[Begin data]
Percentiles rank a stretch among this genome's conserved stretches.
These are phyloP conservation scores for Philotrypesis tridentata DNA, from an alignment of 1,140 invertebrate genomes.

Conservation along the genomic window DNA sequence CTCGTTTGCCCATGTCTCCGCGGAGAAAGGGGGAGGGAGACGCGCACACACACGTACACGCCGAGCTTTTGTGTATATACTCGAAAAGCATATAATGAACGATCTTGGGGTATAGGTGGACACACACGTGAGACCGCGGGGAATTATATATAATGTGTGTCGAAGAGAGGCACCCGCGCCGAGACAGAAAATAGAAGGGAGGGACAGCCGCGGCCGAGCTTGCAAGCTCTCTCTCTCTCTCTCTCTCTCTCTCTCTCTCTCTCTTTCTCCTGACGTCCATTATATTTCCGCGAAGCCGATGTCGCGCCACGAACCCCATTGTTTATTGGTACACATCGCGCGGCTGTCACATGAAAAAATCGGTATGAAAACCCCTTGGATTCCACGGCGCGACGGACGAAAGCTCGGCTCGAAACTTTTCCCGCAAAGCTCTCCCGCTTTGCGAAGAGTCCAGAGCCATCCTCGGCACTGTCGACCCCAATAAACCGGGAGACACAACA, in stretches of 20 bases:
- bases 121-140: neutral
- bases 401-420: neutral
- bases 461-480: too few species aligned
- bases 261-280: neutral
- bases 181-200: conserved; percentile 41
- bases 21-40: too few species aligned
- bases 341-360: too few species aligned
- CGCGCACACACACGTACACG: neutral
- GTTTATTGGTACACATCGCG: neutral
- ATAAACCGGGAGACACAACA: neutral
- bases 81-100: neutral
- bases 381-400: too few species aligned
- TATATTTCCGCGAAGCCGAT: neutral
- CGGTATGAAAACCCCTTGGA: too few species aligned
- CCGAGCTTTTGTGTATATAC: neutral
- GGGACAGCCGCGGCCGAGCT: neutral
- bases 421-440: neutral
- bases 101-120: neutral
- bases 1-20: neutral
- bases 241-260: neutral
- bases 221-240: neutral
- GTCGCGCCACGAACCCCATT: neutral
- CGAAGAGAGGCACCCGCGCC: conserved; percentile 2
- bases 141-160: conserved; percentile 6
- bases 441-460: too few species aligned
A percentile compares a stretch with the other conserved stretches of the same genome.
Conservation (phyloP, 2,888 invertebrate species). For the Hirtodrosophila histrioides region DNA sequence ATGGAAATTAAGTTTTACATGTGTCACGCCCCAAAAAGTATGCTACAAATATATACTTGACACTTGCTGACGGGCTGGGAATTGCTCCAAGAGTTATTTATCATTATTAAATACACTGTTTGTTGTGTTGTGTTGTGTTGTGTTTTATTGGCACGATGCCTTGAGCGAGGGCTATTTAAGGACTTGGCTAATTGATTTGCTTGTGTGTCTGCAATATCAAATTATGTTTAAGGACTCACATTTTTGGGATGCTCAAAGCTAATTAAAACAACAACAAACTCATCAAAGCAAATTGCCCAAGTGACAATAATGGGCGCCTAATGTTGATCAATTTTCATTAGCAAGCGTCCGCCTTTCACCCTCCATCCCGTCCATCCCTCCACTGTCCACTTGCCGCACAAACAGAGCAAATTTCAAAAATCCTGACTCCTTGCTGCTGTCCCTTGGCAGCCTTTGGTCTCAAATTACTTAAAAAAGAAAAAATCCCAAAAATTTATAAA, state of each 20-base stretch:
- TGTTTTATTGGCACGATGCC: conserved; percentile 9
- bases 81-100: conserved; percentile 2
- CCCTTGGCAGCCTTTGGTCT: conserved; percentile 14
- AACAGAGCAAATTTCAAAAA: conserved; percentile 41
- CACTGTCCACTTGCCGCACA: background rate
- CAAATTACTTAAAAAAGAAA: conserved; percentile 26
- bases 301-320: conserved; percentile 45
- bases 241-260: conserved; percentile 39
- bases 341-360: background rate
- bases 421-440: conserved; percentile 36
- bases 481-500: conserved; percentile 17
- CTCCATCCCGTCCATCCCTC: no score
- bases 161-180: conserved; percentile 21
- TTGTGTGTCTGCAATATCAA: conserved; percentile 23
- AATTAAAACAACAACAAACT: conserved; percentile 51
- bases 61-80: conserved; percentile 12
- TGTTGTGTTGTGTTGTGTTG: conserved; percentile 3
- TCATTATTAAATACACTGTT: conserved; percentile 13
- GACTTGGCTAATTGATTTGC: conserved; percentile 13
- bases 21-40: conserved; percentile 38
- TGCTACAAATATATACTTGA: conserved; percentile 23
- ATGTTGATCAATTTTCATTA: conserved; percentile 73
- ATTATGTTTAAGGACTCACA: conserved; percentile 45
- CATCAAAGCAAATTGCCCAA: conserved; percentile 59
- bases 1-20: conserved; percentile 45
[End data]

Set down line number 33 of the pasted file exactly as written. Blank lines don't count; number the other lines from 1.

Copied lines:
- CCCTTGGCAGCCTTTGGTCT: conserved; percentile 14